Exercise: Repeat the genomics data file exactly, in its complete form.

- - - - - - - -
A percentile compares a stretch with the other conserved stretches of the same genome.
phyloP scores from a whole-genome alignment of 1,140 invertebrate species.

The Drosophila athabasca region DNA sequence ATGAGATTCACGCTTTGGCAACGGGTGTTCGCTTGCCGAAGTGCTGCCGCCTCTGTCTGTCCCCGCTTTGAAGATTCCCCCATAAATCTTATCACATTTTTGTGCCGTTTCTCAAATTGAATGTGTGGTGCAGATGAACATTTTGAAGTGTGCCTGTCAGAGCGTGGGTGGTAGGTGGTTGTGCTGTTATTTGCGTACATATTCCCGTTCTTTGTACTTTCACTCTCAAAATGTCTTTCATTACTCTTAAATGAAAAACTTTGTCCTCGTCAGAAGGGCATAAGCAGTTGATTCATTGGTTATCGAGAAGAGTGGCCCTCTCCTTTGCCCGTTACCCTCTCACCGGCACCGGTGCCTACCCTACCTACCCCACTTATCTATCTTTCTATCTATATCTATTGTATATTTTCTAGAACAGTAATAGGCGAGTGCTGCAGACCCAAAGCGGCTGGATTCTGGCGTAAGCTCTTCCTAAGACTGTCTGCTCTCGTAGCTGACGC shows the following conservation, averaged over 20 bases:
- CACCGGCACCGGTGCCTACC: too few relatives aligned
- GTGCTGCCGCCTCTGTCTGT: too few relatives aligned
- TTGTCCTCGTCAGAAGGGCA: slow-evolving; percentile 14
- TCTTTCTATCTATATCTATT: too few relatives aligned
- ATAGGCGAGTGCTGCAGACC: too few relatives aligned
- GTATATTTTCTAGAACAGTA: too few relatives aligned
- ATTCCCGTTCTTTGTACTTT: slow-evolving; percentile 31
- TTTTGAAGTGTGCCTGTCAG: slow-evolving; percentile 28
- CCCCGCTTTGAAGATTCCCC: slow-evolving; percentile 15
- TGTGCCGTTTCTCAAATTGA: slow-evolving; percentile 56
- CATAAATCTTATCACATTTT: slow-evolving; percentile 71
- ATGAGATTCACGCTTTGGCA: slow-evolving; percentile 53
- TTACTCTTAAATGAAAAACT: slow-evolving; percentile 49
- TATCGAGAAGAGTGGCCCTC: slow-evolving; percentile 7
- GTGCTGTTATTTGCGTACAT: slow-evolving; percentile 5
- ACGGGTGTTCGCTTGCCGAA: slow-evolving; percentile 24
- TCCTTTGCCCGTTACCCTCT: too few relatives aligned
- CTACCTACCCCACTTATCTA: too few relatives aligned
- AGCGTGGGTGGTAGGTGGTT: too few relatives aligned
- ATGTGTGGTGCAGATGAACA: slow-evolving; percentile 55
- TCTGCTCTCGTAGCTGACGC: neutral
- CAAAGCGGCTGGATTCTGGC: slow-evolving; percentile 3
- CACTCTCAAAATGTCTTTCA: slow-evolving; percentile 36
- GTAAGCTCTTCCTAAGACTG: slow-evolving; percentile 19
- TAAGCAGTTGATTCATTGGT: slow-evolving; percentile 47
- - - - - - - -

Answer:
A percentile compares a stretch with the other conserved stretches of the same genome.
phyloP scores from a whole-genome alignment of 1,140 invertebrate species.

The Drosophila athabasca region DNA sequence ATGAGATTCACGCTTTGGCAACGGGTGTTCGCTTGCCGAAGTGCTGCCGCCTCTGTCTGTCCCCGCTTTGAAGATTCCCCCATAAATCTTATCACATTTTTGTGCCGTTTCTCAAATTGAATGTGTGGTGCAGATGAACATTTTGAAGTGTGCCTGTCAGAGCGTGGGTGGTAGGTGGTTGTGCTGTTATTTGCGTACATATTCCCGTTCTTTGTACTTTCACTCTCAAAATGTCTTTCATTACTCTTAAATGAAAAACTTTGTCCTCGTCAGAAGGGCATAAGCAGTTGATTCATTGGTTATCGAGAAGAGTGGCCCTCTCCTTTGCCCGTTACCCTCTCACCGGCACCGGTGCCTACCCTACCTACCCCACTTATCTATCTTTCTATCTATATCTATTGTATATTTTCTAGAACAGTAATAGGCGAGTGCTGCAGACCCAAAGCGGCTGGATTCTGGCGTAAGCTCTTCCTAAGACTGTCTGCTCTCGTAGCTGACGC shows the following conservation, averaged over 20 bases:
- CACCGGCACCGGTGCCTACC: too few relatives aligned
- GTGCTGCCGCCTCTGTCTGT: too few relatives aligned
- TTGTCCTCGTCAGAAGGGCA: slow-evolving; percentile 14
- TCTTTCTATCTATATCTATT: too few relatives aligned
- ATAGGCGAGTGCTGCAGACC: too few relatives aligned
- GTATATTTTCTAGAACAGTA: too few relatives aligned
- ATTCCCGTTCTTTGTACTTT: slow-evolving; percentile 31
- TTTTGAAGTGTGCCTGTCAG: slow-evolving; percentile 28
- CCCCGCTTTGAAGATTCCCC: slow-evolving; percentile 15
- TGTGCCGTTTCTCAAATTGA: slow-evolving; percentile 56
- CATAAATCTTATCACATTTT: slow-evolving; percentile 71
- ATGAGATTCACGCTTTGGCA: slow-evolving; percentile 53
- TTACTCTTAAATGAAAAACT: slow-evolving; percentile 49
- TATCGAGAAGAGTGGCCCTC: slow-evolving; percentile 7
- GTGCTGTTATTTGCGTACAT: slow-evolving; percentile 5
- ACGGGTGTTCGCTTGCCGAA: slow-evolving; percentile 24
- TCCTTTGCCCGTTACCCTCT: too few relatives aligned
- CTACCTACCCCACTTATCTA: too few relatives aligned
- AGCGTGGGTGGTAGGTGGTT: too few relatives aligned
- ATGTGTGGTGCAGATGAACA: slow-evolving; percentile 55
- TCTGCTCTCGTAGCTGACGC: neutral
- CAAAGCGGCTGGATTCTGGC: slow-evolving; percentile 3
- CACTCTCAAAATGTCTTTCA: slow-evolving; percentile 36
- GTAAGCTCTTCCTAAGACTG: slow-evolving; percentile 19
- TAAGCAGTTGATTCATTGGT: slow-evolving; percentile 47